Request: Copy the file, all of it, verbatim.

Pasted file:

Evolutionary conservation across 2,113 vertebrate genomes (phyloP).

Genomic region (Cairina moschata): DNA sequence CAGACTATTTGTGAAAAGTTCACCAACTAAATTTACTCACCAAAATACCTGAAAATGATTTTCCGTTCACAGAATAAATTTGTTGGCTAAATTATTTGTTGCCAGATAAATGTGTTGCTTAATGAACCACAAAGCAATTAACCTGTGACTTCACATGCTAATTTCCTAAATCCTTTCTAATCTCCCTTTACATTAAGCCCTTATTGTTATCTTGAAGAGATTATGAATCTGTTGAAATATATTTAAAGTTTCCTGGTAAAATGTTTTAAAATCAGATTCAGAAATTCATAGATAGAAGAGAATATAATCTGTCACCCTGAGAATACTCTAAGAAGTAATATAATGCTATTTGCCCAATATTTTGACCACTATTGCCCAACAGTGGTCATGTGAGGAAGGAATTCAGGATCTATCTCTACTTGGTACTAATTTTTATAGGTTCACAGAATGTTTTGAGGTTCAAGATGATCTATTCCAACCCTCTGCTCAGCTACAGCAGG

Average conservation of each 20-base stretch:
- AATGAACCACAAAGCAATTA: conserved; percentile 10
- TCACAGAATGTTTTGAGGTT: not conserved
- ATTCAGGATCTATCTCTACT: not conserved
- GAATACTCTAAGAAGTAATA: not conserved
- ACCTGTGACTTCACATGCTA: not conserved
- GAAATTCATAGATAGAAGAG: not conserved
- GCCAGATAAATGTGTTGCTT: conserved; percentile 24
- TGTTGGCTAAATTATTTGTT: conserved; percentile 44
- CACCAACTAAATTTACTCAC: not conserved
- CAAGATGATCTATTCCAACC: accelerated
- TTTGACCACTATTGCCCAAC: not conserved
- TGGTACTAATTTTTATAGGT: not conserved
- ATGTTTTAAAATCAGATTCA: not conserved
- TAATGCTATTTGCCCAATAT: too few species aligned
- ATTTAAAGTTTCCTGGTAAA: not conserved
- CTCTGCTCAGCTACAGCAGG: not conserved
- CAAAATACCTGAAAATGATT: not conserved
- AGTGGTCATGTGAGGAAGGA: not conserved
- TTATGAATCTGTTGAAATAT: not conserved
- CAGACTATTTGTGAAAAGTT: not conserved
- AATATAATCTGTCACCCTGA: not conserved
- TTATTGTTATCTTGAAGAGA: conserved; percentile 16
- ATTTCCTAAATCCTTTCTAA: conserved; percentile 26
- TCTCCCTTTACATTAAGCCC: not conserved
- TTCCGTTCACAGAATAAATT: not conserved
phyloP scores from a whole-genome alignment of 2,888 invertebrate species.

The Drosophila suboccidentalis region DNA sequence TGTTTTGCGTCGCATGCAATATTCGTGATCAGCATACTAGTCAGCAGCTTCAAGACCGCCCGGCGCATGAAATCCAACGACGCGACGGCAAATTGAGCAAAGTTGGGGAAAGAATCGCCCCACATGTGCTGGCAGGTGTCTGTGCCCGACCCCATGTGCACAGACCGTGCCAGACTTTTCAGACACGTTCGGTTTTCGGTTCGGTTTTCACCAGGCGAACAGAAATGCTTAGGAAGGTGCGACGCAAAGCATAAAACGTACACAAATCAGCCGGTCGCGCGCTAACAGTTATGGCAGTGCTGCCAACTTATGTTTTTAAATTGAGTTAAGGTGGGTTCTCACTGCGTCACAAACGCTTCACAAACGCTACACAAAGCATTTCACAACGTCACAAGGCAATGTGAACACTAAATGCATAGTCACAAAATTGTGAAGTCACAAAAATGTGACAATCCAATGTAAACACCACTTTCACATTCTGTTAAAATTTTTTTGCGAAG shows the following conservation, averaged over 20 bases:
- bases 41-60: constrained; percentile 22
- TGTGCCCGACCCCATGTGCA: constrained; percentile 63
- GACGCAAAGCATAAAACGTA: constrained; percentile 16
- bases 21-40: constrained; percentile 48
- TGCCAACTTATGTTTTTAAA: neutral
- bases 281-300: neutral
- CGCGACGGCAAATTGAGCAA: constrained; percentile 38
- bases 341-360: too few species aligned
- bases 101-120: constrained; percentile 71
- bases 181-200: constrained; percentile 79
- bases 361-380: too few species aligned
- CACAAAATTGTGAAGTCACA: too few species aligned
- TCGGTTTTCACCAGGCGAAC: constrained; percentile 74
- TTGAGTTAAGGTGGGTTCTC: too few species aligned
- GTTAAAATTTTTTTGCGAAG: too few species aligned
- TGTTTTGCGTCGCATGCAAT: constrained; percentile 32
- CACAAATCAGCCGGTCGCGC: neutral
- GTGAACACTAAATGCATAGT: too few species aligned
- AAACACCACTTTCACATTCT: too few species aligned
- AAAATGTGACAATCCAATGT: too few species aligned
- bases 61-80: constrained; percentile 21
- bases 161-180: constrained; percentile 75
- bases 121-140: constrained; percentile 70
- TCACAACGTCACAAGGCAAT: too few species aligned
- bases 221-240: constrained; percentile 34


Evolutionary conservation across 2,113 vertebrate genomes (phyloP).

Genomic region (Cairina moschata): DNA sequence CAGACTATTTGTGAAAAGTTCACCAACTAAATTTACTCACCAAAATACCTGAAAATGATTTTCCGTTCACAGAATAAATTTGTTGGCTAAATTATTTGTTGCCAGATAAATGTGTTGCTTAATGAACCACAAAGCAATTAACCTGTGACTTCACATGCTAATTTCCTAAATCCTTTCTAATCTCCCTTTACATTAAGCCCTTATTGTTATCTTGAAGAGATTATGAATCTGTTGAAATATATTTAAAGTTTCCTGGTAAAATGTTTTAAAATCAGATTCAGAAATTCATAGATAGAAGAGAATATAATCTGTCACCCTGAGAATACTCTAAGAAGTAATATAATGCTATTTGCCCAATATTTTGACCACTATTGCCCAACAGTGGTCATGTGAGGAAGGAATTCAGGATCTATCTCTACTTGGTACTAATTTTTATAGGTTCACAGAATGTTTTGAGGTTCAAGATGATCTATTCCAACCCTCTGCTCAGCTACAGCAGG

Average conservation of each 20-base stretch:
- AATGAACCACAAAGCAATTA: conserved; percentile 10
- TCACAGAATGTTTTGAGGTT: not conserved
- ATTCAGGATCTATCTCTACT: not conserved
- GAATACTCTAAGAAGTAATA: not conserved
- ACCTGTGACTTCACATGCTA: not conserved
- GAAATTCATAGATAGAAGAG: not conserved
- GCCAGATAAATGTGTTGCTT: conserved; percentile 24
- TGTTGGCTAAATTATTTGTT: conserved; percentile 44
- CACCAACTAAATTTACTCAC: not conserved
- CAAGATGATCTATTCCAACC: accelerated
- TTTGACCACTATTGCCCAAC: not conserved
- TGGTACTAATTTTTATAGGT: not conserved
- ATGTTTTAAAATCAGATTCA: not conserved
- TAATGCTATTTGCCCAATAT: too few species aligned
- ATTTAAAGTTTCCTGGTAAA: not conserved
- CTCTGCTCAGCTACAGCAGG: not conserved
- CAAAATACCTGAAAATGATT: not conserved
- AGTGGTCATGTGAGGAAGGA: not conserved
- TTATGAATCTGTTGAAATAT: not conserved
- CAGACTATTTGTGAAAAGTT: not conserved
- AATATAATCTGTCACCCTGA: not conserved
- TTATTGTTATCTTGAAGAGA: conserved; percentile 16
- ATTTCCTAAATCCTTTCTAA: conserved; percentile 26
- TCTCCCTTTACATTAAGCCC: not conserved
- TTCCGTTCACAGAATAAATT: not conserved
phyloP scores from a whole-genome alignment of 2,888 invertebrate species.

The Drosophila suboccidentalis region DNA sequence TGTTTTGCGTCGCATGCAATATTCGTGATCAGCATACTAGTCAGCAGCTTCAAGACCGCCCGGCGCATGAAATCCAACGACGCGACGGCAAATTGAGCAAAGTTGGGGAAAGAATCGCCCCACATGTGCTGGCAGGTGTCTGTGCCCGACCCCATGTGCACAGACCGTGCCAGACTTTTCAGACACGTTCGGTTTTCGGTTCGGTTTTCACCAGGCGAACAGAAATGCTTAGGAAGGTGCGACGCAAAGCATAAAACGTACACAAATCAGCCGGTCGCGCGCTAACAGTTATGGCAGTGCTGCCAACTTATGTTTTTAAATTGAGTTAAGGTGGGTTCTCACTGCGTCACAAACGCTTCACAAACGCTACACAAAGCATTTCACAACGTCACAAGGCAATGTGAACACTAAATGCATAGTCACAAAATTGTGAAGTCACAAAAATGTGACAATCCAATGTAAACACCACTTTCACATTCTGTTAAAATTTTTTTGCGAAG shows the following conservation, averaged over 20 bases:
- bases 41-60: constrained; percentile 22
- TGTGCCCGACCCCATGTGCA: constrained; percentile 63
- GACGCAAAGCATAAAACGTA: constrained; percentile 16
- bases 21-40: constrained; percentile 48
- TGCCAACTTATGTTTTTAAA: neutral
- bases 281-300: neutral
- CGCGACGGCAAATTGAGCAA: constrained; percentile 38
- bases 341-360: too few species aligned
- bases 101-120: constrained; percentile 71
- bases 181-200: constrained; percentile 79
- bases 361-380: too few species aligned
- CACAAAATTGTGAAGTCACA: too few species aligned
- TCGGTTTTCACCAGGCGAAC: constrained; percentile 74
- TTGAGTTAAGGTGGGTTCTC: too few species aligned
- GTTAAAATTTTTTTGCGAAG: too few species aligned
- TGTTTTGCGTCGCATGCAAT: constrained; percentile 32
- CACAAATCAGCCGGTCGCGC: neutral
- GTGAACACTAAATGCATAGT: too few species aligned
- AAACACCACTTTCACATTCT: too few species aligned
- AAAATGTGACAATCCAATGT: too few species aligned
- bases 61-80: constrained; percentile 21
- bases 161-180: constrained; percentile 75
- bases 121-140: constrained; percentile 70
- TCACAACGTCACAAGGCAAT: too few species aligned
- bases 221-240: constrained; percentile 34